Do We Need More Audio? A Primer on Immersive (3D) Sound

Immersive audio goes beyond 5.1 surround sound and uses more channels to create the sensation of height.
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So you are “hearing” about new audio codecs, ones that promise to be more bit efficient as well as high quality, and will be able to deliver the “true” cinema sound experience in the home environment. You probably are thinking, “Didn’t AC-3 5.1 audio do all that?” Certainly it’s been in practice for over 15 years in ATSC 1.0, why add a new audio codec in ATSC 3.0? Before we can answer this question, I thought I’d begin by explaining what is behind this new audio experience.

IMMERSIVE AUDIO

While 5.1 audio envelops the listener, there is only the horizontal dimension to the sound field (Fig. 1). While this can be compelling, the limitations of 5.1 have meant only a “feeling” of being there at the event or in the movie. Due to stereo compatibility issues (including matrix approaches), the surround channels are not used to their full extent. While 5.1 can deliver a richer sound experience than stereo, it has not been able to deliver a sound program with immersive spatial dimensionality.

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Fig. 1 (Courtesy, Fraunhofer IIS)

Immersive audio goes beyond 5.1 surround sound and uses more channels to create the sensation of height (sound above). Where this gets interesting is—how many more channels? Even more interesting is an approach called “Higher Order Ambisonics” (HOA), which is a format that does not rely on channel assignments, but rather represents a sound field as a set of audio vectors that can be combined into whatever speaker configuration is desirable.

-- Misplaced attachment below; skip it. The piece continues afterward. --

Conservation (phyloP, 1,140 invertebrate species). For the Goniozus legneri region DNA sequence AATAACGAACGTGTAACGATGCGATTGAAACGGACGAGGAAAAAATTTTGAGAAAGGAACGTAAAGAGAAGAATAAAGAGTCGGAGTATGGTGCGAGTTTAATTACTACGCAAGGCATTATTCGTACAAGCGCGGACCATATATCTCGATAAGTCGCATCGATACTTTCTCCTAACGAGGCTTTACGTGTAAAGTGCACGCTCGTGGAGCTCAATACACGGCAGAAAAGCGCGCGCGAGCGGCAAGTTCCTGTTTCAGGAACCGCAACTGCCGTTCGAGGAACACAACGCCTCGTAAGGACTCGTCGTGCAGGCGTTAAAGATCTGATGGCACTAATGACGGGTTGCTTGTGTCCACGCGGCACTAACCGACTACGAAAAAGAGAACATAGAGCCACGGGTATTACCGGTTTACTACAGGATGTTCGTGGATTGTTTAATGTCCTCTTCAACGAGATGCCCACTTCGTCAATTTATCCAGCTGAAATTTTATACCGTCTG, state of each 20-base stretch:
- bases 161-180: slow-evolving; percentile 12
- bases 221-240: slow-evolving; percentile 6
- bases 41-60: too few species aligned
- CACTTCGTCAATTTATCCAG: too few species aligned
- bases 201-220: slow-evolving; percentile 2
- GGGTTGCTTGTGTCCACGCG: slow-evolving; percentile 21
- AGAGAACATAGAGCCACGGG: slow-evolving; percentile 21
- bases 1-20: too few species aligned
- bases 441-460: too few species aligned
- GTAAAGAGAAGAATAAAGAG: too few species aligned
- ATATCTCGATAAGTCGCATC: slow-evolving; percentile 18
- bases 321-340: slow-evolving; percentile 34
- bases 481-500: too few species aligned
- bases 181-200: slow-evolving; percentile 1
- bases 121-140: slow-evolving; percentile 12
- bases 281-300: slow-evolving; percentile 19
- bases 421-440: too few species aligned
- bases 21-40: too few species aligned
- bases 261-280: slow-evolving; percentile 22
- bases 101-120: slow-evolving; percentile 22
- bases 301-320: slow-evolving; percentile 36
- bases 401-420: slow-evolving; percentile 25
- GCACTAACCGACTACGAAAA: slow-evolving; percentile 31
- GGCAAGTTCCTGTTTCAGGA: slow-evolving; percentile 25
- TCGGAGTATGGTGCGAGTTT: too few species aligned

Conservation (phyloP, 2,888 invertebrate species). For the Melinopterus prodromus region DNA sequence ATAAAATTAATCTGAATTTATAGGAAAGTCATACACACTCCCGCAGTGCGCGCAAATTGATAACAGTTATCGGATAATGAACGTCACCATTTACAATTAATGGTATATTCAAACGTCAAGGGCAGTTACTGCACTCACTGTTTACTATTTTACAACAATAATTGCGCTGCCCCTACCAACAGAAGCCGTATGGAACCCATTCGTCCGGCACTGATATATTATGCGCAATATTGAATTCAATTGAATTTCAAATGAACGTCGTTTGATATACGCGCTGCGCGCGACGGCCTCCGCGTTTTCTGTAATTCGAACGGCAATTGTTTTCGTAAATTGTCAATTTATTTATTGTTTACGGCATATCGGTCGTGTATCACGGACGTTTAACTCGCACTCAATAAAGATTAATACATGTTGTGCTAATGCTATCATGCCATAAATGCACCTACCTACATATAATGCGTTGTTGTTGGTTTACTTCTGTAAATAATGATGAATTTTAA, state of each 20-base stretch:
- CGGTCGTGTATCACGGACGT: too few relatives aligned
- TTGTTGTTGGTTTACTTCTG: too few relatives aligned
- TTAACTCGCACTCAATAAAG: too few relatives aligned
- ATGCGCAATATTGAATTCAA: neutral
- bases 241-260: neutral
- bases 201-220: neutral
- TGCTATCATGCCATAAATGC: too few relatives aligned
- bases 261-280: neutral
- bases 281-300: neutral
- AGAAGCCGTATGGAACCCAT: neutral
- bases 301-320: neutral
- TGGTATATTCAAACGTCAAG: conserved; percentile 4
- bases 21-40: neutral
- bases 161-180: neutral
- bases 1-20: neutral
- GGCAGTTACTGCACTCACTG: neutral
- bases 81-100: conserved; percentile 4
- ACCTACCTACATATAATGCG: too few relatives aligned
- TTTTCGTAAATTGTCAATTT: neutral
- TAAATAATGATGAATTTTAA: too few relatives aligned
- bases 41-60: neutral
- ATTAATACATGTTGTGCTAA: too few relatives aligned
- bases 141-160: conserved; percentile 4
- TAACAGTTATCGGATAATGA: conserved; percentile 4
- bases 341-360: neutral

But before we leap ahead to HOA, let’s get some definitions out of the way. First, you may have heard about audio objects. Maybe you have experienced this in a theater showing a movie mixed for Dolby Atmos or Auro-3D sound. Similar to stereoscopic 3D movies, 3D movie sound is reproduced so that sound effects can be located in very specific and localized positions relative to each theater patron. Audio objects may be static or dynamic and thus panned around the theater space. One can imagine the creative effects possible with such a system. 

AUDIO OBJECTS FOR TV

Audio objects can be much more than special effects, however. Audio objects can be elements of the sound program that the listener has control over, such as alternate language tracks, coaches’ microphones, race-car radio traffic, etc. These audio objects can be static or dynamic. The interesting feature, from a viewer perspective, is the ability for the viewer to choose as well as modify the base audio program, adding or deleting objects, controlling their level or spatial position, thus enabling interactive audio features of a television program. 

You may be thinking, “Doesn’t our current 5.1/AC-3 system provide for mulitple languages as well as descriptive video tracks?” Yes, but with AC-3, these alternative objects have to be embedded within a separate audio program, so the viewer can choose to listen to the Spanish version, but only with a pre-mixed stereo program, not full 5.1. Likewise, the same problem occurs if a sight-impaired person wants to listen to the descriptive track but has to settle for a mono mix-down of the 5.1 program. 

Audio objects are coded separately from the primary audio program mix and can be rendered (yes, rendered, much as on-screen graphics are rendered on your TV’s on-screen menu/guide) along with the full program mix and placed in the appropriate speaker channels, at a level that can be adjusted by the viewer.

SPEAKER CONFIGURATIONS

I mentioned above that immersive audio expands the number of speaker channels to provide for a true immersive experience. How many? Well the NHK in their UHDTV standard (which is 8K pixels) define their sound program as 22.2 channels.